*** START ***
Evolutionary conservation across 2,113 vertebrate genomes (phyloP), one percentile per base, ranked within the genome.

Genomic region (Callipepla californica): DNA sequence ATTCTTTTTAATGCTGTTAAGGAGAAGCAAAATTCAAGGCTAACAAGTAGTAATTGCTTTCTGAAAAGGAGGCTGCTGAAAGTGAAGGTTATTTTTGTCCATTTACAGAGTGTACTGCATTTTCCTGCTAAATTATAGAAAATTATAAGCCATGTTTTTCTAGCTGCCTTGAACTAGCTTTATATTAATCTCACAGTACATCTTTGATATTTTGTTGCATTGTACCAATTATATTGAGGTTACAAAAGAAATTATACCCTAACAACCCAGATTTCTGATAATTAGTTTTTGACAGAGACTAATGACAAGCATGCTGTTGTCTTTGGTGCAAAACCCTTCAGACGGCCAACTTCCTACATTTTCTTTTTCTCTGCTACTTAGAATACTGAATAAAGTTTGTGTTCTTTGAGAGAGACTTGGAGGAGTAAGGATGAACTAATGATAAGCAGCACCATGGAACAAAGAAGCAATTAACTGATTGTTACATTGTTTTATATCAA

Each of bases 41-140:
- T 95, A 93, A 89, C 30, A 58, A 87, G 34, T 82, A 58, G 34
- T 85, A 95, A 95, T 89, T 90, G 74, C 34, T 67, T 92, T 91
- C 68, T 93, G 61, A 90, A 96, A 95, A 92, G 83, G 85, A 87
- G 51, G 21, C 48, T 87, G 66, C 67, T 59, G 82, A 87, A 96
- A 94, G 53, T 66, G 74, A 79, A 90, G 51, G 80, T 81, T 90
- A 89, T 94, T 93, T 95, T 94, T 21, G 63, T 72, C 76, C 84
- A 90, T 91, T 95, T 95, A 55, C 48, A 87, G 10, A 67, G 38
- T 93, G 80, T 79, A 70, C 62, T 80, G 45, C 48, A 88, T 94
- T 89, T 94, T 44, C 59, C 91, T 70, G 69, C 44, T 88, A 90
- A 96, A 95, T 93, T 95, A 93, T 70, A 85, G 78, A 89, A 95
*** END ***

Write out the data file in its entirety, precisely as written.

Evolutionary conservation across 2,113 vertebrate genomes (phyloP), one percentile per base, ranked within the genome.

Genomic region (Callipepla californica): DNA sequence ATTCTTTTTAATGCTGTTAAGGAGAAGCAAAATTCAAGGCTAACAAGTAGTAATTGCTTTCTGAAAAGGAGGCTGCTGAAAGTGAAGGTTATTTTTGTCCATTTACAGAGTGTACTGCATTTTCCTGCTAAATTATAGAAAATTATAAGCCATGTTTTTCTAGCTGCCTTGAACTAGCTTTATATTAATCTCACAGTACATCTTTGATATTTTGTTGCATTGTACCAATTATATTGAGGTTACAAAAGAAATTATACCCTAACAACCCAGATTTCTGATAATTAGTTTTTGACAGAGACTAATGACAAGCATGCTGTTGTCTTTGGTGCAAAACCCTTCAGACGGCCAACTTCCTACATTTTCTTTTTCTCTGCTACTTAGAATACTGAATAAAGTTTGTGTTCTTTGAGAGAGACTTGGAGGAGTAAGGATGAACTAATGATAAGCAGCACCATGGAACAAAGAAGCAATTAACTGATTGTTACATTGTTTTATATCAA

Each of bases 41-140:
- T 95, A 93, A 89, C 30, A 58, A 87, G 34, T 82, A 58, G 34
- T 85, A 95, A 95, T 89, T 90, G 74, C 34, T 67, T 92, T 91
- C 68, T 93, G 61, A 90, A 96, A 95, A 92, G 83, G 85, A 87
- G 51, G 21, C 48, T 87, G 66, C 67, T 59, G 82, A 87, A 96
- A 94, G 53, T 66, G 74, A 79, A 90, G 51, G 80, T 81, T 90
- A 89, T 94, T 93, T 95, T 94, T 21, G 63, T 72, C 76, C 84
- A 90, T 91, T 95, T 95, A 55, C 48, A 87, G 10, A 67, G 38
- T 93, G 80, T 79, A 70, C 62, T 80, G 45, C 48, A 88, T 94
- T 89, T 94, T 44, C 59, C 91, T 70, G 69, C 44, T 88, A 90
- A 96, A 95, T 93, T 95, A 93, T 70, A 85, G 78, A 89, A 95